Recovered versus In Recovery. What’s Your Answer?
I really enjoy chatting with those relatively new to the recovery scene. Their wonder, excitement, fear and skepticism is fascinating. I never tire of remembering what the world was like when seen through eyes that were once mine.
Recently one of these new friends asked me a question often heard, one that seems to spark a LOT of rather animated chatter among those in the rooms of recovery.
“Do you consider yourself recovered or in recovery?”
Now, there are those who firmly believe they have recovered and there are those standing firm they will always be in recovery, equating their quest for truth as a never-ending journey.
My answer is always the same.
“I have overcome the obsession to drink and control my body weight, shape or size. I remain in recovery to stay that way. This is what works for me yet I suggest you find what feels right for you.”
You see I don’t think this is about semantics. I suggest this is about what keeps people sober and free from a life of secrets and shame.
No matter how one identifies themselves in relation to their shift from the unhealthy behavior(s) they once faithfully served, who cares. No one is totally right and no one is totally wrong.
However when speaking with someone fresh from their last drink, drug, binge, bet, unprotected partner or exercise marathon, the idea of a recovery graduation isn’t one I chose to plant. I prefer to encourage the pathway toward a positive solution rather than a finite end result.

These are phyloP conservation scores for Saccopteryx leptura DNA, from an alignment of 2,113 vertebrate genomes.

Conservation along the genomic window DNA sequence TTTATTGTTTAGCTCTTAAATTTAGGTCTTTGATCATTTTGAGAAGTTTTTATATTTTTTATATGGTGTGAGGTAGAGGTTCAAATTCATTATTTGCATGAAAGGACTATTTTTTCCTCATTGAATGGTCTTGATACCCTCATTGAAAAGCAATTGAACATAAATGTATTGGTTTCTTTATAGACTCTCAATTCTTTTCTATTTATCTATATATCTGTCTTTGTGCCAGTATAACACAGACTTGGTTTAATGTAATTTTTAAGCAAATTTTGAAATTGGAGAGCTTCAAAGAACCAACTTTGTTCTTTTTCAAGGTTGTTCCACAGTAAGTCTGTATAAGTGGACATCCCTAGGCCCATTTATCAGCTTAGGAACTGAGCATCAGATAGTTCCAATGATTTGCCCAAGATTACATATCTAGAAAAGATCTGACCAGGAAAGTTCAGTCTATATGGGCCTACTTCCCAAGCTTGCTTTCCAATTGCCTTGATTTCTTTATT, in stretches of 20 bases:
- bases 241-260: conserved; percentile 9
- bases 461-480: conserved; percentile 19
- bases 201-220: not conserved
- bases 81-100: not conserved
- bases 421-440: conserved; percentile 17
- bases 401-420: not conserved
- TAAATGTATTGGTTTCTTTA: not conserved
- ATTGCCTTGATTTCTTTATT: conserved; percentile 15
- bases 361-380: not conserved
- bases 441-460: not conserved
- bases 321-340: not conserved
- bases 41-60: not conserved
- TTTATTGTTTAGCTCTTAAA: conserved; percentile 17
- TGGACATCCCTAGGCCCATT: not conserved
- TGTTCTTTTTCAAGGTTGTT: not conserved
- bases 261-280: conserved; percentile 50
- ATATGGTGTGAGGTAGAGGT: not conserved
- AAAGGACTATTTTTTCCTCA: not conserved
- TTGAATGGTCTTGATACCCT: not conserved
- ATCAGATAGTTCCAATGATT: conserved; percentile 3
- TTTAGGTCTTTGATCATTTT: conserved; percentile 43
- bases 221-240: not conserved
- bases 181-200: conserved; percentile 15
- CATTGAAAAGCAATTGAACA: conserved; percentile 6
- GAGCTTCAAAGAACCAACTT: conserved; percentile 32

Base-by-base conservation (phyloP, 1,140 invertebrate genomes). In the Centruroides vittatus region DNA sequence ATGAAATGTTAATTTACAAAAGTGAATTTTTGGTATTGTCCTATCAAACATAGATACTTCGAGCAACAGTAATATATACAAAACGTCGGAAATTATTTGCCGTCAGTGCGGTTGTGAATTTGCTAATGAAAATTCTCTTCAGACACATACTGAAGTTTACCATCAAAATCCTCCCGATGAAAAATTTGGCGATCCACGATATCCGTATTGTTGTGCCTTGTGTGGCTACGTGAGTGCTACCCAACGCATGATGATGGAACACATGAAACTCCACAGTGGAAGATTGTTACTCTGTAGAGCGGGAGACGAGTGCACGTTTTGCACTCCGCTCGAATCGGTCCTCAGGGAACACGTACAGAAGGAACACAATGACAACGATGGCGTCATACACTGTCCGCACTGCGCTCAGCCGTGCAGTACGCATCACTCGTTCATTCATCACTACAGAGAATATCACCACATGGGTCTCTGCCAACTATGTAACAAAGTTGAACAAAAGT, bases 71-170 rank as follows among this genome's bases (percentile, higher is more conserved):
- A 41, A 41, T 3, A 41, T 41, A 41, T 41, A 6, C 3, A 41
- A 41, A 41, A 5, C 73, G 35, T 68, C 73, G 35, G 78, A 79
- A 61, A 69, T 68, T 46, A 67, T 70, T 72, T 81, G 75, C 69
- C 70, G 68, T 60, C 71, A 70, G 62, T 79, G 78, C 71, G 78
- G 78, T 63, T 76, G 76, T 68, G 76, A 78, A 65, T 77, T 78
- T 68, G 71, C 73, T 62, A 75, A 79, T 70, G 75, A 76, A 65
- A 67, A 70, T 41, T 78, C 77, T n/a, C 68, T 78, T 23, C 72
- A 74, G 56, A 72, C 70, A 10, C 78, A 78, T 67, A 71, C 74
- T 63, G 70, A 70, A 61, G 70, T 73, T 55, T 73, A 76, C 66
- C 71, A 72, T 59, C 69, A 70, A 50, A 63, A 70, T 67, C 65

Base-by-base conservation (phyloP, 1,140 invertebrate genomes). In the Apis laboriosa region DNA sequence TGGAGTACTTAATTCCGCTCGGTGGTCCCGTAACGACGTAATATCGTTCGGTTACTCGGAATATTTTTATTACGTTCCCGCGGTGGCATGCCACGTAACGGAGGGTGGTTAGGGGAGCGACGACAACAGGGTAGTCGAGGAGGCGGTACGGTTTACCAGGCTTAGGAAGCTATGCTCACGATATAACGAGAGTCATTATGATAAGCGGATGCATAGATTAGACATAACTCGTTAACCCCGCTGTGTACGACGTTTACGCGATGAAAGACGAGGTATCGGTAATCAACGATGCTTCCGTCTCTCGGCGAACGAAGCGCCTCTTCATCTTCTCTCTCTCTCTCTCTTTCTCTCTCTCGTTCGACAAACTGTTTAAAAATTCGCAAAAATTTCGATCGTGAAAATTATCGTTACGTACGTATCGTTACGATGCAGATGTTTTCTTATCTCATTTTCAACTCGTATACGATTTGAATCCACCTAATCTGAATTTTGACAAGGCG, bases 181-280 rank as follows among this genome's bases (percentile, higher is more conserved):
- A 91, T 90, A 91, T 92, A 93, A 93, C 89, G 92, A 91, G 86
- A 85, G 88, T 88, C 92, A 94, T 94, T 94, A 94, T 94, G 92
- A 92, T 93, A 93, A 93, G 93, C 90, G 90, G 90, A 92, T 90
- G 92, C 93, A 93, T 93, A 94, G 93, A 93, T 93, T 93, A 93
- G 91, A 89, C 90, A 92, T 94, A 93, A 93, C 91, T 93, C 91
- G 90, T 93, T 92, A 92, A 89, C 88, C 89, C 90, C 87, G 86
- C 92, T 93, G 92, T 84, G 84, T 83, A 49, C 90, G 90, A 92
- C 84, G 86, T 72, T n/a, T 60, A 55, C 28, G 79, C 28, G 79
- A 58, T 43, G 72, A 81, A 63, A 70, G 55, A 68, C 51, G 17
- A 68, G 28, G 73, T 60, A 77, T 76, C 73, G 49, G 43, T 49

Some people have shared their thoughts about being “in recovery” somehow means they’re still struggling. I’ve no doubt that could be true if we’re only referring to what may have been a life-threatening behavior of choice, but isn’t life in general very often a struggle? At some point aren’t most people faced with unexpected situations which could lead them to feel vulnerable and emotionally weak?
In those immediate few seconds following one of life’s left hooks, I’m not so sure there’s 100% guarantee one will never, ever feel triggered to lean into what once proved soothing. That doesn’t necessarily mean returning to booze, drugs, food, sex or money but rather the thoughts and actions surrounding them.
Personally I’m not willing to take that chance.
Every day I hear stories about what happened when someone made a decision to stop doing whatever they did to get clean, sober and healthy in the first place. The outcome has yet proven beneficial. Maybe they didn’t re-engage with an addictive behavior but the account of how miserable their life became keeps me alert.
The important element is what I tell myself, what I believe, and what keeps me willing to move forward, learning more about what’s necessary to maintain the mostly peaceful life I now lead.
I don’t concern myself with what others think about how I identify my recovery status just as I have no business getting involved with how others perceive their transformation path.
Perhaps if we paid more attention to sharing what works rather than what we name our progression, we might better encourage others to seek what could work for them.
Today I hope my actions speak louder than any spoken answer.
A Moment to Breathe .